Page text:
In šumperák single-family homes, there was a clear division between the utility section and the residential section. On the ground floor of the house of slab-on-grade structure there was a garage, which also served as a home workshop, a laundry room, a boiler room with a drying room for clothes, and a fruit and vegetable storage space. A tiled, covered terrace occupied a quarter of the building’s plan. In the entrance hall, the stairs led to the upper floor with a living room, a bedroom, a kitchen-cum-dining room, a pantry, a bathroom, and a toilet. The layout of the dining room and the kitchen area, the size of the balcony and the sanitary facilities as well as built-in wardrobes clearly indicate a close relationship between the šumperák plan and the apartments in the block of flats. The house did not require a great deal of materials: simple concrete foundations, ground floor made of bricks, with a reinforced concrete ceiling slab on it, cellular concrete or brick upper storey, simple roof structure covered with galvanized steel sheet. Giving the house its character were the stone facing bricks in the ground floor, the texture of the finishing plaster, the larch wood moulding, the balcony railing – a graceful field for the creativity of the builders.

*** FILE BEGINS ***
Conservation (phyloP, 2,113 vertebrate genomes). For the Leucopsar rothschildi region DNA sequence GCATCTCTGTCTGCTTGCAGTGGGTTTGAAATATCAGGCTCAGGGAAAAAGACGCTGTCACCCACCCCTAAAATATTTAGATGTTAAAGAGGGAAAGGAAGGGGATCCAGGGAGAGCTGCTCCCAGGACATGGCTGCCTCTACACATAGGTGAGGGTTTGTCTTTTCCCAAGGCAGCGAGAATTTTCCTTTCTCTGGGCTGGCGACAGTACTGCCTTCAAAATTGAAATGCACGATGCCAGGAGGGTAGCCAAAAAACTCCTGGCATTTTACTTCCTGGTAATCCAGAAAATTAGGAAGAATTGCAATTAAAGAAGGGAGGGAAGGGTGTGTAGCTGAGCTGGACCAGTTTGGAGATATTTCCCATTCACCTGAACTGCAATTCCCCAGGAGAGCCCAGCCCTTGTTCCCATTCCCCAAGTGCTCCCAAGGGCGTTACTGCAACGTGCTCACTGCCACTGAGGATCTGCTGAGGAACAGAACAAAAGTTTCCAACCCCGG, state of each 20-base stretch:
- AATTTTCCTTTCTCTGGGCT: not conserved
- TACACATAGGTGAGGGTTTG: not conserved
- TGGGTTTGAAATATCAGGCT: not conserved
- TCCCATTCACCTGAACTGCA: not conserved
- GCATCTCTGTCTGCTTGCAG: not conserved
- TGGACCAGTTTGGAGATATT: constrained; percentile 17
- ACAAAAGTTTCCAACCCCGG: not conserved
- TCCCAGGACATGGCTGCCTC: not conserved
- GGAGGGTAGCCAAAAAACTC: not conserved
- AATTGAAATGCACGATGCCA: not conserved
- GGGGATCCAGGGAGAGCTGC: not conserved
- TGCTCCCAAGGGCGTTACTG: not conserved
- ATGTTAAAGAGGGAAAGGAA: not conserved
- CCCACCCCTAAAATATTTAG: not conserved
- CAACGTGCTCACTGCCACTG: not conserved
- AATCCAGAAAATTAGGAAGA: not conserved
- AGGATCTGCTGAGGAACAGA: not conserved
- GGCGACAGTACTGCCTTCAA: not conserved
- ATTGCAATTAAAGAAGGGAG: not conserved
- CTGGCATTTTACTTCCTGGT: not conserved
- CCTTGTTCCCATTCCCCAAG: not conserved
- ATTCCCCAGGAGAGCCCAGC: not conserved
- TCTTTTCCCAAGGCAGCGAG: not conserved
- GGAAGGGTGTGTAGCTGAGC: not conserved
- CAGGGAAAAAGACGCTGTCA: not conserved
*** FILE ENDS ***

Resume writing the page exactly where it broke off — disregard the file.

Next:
For the entire two decades, subsequent houses were built according to or based on Vaňek’s design, as imitations of šumperák or variations on his theme. It was not until the mid-1980s that the stylistic features of the model were definitely exhausted, and the construction of šumperák houses was stopped. The owners of these buildings began to modernize them, therefore in the 1990s they did not become – unlike blocks of flats – a substitute attribute of socialism; the aversion to them was rather generational. In order to understand the housing situation in the Czech lands in the 1960s, 1970s, and 1980s, it is worth juxtaposing šumperák houses, at the time the most typical realization of a longing for a room of one’s own, with apartments in a block of flats. Apartment blocks were built in many countries in Europe at that time, while the šumperák is an endemic Czechoslovakian phenomenon.
At the end of the socialist era, apartment blocks offered roughly 1.2 million flats and more than three million Czechs, Moravians, and Silesians found their home there. As late as 1995, the construction of the last housing estates was being completed, and all the while the escape therefrom was already happening. It seemed a mass exodus at the time, because it was one of the ways in which people cut themselves off from the socialist past. Blocks of flats and housing estates were top of the list of its symbols, and it was a popular, commonly quoted opinion that socialism had thrown us into concrete towers.